I had to do it. I had to get out of Omaha's dreary, bitterly cold winter weather. So I took a tour. It was the best thing I could have done. It banished my blues and I had fun.
I picked this St. Augustine tour because this city is the closest I could get to the pre-17th century SCA time period. Founded in 1565 by the Spanish admiral Pedro Menéndez de Avilés, St. Augustine is the United States' oldest continuously occupied settlement of European origin.
This is a photo array that includes tour specifics. It would be way too long if I described everything I saw and did. I will give you links to the related websites I find, hopefully not all Wikipedia.
Monday, January 14th, 2019
The first full day began with breakfast and a talk by Aimee Nichols. She told us about St. Augustine before the Europeans arrived and showed us ancient Timucuan pottery chards. She's a reenactor that makes Timucuan style pottery.
Then we boarded a bus that took us to St. Augustine's Constitution Plaza for an archaeology-walk around the oldest section of town.
|St. Augustine Google Map|
|Ruth, our tour leader, in front of |
Constitution Plaza's old City Public Market.
This excursion was led by the city's recently retired archaeologist Carl Halbirt seen here pointing us to the Constitution Monument erected in 1813.
|Carl Halbirt pointing to the Constitution Monument|
|St. Augustine Four Monument|
The Foot Soldiers Monument in Constitution Plaza is dedicated to St. Augustine's Civil Rights non-violent protesters who marched and protested to end segregation in the city in 1963. The small, powerful monument faces the building where the Woolworths stood, and the St. Augustine Four held a sit-in at its lunch counter protesting segregation.
You can see Carl Halbirt here in front of the Ximenez-Fatio House Museum near the fence and facing toward my camera. This house is one of the best-preserved and most authentic Second Spanish Period (1783-1821) residential buildings in St. Augustine, Florida. I tried to find it in my free time. Alas, I got turned around as I wandered the old streets unguided and didn't find it.
|Ximenez-Fatio House Museum|
At every turn in old St. Augustine something was made from Coquina. It is a sedimentary rock composed of whole mollusk shells or fragments and other invertebrates.
Just one of the pretty houses along our walk.
Next Mr. Halbirt took us to the St. Augustine Art Association where Elyse Brady, the gallery's Executive Director, described its history and efforts.
A few photos I took of the gallery's gorgeous art.
After the snack the gallery provided and Elyse Brady's talk, Carl guided us to the "Art Making History" to learn about the archaeological discoveries found when the Art Center was expanded in 1998.
Carl, then the City Archaeologist, conducted a study of the site before construction. He found an undisturbed collection of 16th century Spanish and Native American pottery, a variety of building materials, a sewing needle and charred organic matter from Drake's Raid on St. Augustine.
After our lunch at the A1A Ale Works we had some time to walk the streets near by.
Ruth, our tour leader, had told us about the yummy ice cream sandwiches sold at Peach Pie so I ended up there. Amazingly so did five others who also just finished a big meal at A1A Ale Works. Never mind that, the ice cream was as great as Ruth told us.
Then back to the Marina Station to board the Red Train trolly for a guided tour around St. Augustine.
A few photos I snapped while riding the Red Train.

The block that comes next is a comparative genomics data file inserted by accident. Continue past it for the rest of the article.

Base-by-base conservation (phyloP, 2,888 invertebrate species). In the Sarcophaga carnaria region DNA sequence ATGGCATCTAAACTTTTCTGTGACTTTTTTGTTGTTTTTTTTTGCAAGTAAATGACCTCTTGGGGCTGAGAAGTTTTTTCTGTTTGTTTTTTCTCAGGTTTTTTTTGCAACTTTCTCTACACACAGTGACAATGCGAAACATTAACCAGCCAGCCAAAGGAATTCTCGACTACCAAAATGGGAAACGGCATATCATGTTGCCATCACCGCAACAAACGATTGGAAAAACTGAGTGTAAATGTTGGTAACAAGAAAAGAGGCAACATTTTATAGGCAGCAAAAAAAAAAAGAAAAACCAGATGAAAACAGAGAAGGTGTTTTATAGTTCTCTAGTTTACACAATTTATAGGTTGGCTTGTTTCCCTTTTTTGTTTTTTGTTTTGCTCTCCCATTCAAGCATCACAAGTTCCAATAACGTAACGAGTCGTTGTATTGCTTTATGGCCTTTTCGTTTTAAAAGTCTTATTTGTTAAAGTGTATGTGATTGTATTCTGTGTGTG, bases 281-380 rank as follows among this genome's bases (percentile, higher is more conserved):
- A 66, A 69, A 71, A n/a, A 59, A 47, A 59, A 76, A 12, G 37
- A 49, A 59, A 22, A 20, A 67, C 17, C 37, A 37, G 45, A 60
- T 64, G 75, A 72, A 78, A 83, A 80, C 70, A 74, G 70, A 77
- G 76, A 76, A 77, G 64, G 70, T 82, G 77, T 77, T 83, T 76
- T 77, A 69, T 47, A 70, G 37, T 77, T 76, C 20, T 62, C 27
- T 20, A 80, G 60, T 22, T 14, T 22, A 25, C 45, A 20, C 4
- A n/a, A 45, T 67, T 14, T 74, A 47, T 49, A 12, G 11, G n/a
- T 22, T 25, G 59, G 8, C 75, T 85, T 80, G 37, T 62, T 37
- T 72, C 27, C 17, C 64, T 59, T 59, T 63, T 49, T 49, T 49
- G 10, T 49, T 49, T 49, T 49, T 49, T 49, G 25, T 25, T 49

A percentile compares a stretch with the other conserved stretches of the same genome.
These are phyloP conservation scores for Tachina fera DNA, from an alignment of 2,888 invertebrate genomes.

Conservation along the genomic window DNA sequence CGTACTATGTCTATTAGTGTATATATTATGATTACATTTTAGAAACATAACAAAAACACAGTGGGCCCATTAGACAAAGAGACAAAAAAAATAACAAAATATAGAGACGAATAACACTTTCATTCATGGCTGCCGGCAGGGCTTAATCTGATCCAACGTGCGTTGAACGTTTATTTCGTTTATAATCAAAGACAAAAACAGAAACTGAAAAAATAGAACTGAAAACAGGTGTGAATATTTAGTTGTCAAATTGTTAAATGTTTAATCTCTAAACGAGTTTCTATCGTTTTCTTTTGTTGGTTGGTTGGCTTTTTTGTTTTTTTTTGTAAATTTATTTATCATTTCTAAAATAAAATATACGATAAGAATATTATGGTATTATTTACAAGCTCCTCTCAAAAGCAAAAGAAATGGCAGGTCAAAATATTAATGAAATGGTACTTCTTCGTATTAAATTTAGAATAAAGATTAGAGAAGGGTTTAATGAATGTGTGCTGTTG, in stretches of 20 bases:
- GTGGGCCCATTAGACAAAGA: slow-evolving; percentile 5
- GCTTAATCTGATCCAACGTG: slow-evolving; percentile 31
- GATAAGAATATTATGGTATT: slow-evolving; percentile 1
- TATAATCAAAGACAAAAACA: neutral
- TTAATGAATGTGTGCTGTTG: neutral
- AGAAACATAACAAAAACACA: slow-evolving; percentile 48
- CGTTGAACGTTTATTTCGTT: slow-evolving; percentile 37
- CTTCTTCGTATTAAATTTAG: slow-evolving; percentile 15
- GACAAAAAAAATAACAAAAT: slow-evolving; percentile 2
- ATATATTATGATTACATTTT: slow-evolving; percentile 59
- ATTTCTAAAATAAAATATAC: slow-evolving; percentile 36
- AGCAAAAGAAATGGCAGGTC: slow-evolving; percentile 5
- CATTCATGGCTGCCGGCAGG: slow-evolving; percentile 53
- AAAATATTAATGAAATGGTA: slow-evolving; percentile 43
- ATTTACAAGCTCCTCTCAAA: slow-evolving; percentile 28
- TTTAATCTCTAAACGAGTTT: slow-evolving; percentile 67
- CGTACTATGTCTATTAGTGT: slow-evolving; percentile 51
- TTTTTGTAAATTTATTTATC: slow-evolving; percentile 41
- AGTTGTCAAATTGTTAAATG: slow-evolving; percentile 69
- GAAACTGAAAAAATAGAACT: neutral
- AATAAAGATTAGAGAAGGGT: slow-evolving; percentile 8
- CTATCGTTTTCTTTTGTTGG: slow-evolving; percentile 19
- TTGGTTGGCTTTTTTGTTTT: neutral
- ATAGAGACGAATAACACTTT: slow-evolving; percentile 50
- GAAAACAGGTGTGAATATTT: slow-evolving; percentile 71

On the trolly ride, we passed the Castillo de San Marcos. This would be my best views as the government - sadly - was shut down and we couldn't go inside tomorrow as planned.
This unique building is The Treasury. Located in the heart of St. Augustine's downtown historic district. The Treasury originally opened in 1927 as the area’s central bank. With stunning architecture and elaborate Art Deco details. It is now a venue for wedding ceremonies and receptions.
The Red Train's last stop for us was the Oldest House. Here we received a docent-led tour of its two museums, exhibition gallery, ornamental garden, and the ever-popular museum store.
At every turn, you saw beautiful gardens.
The docent at the Gonzalez-Alvarez House - the Oldest House - described details about the people living there during the First and Second Spanish, British, and American occupations of St. Augustine. He gave us a first-hand sense of each period and its characteristics enlivening the settlers daily lives. As time passed the building's use changed with rooms and an additional floor added.
It also has limited artifacts partially due to fewer discovered or acquired the further back in time we travel. What exists is more important for the story revealed.
|Room heating by brazer.|
With the house later owned by a different family, the second floor shows their comparative increased wealth and less focus on acquiring daily life necessities.
second story view of the detached kitchen and its garden.
A look inside the kitchen.
Be sure to read about this amazing house, the oldest surviving Spanish colonial residence in Florida. Don't limit yourself to my description.
After our visit to the Oldest House, we returned to the hotel for a rest, dinner and time to mingle with our newfound tour-member friends. Then Charles Tingley the Senior Research Librarian at St. Augustine Historical Society helped us learn the undertold stories of vernacular architecture in St. Augustine.
A captivating long day filled with walks, talks, art, trolly rides, old buildings, and all their stories. And food. Can't forget the food.
To be continued....
FYI: St. Augustine is within the SCA Kingdom of Trimaris. The local group is the Canton of Lionsbridge. The closest Barony is Castlemere in Jacksonville, FL.
External Related Websites:
Written History of St. Augustine
St. Augustine History Timeline
History of St. Augustine, Florida - Wikipedia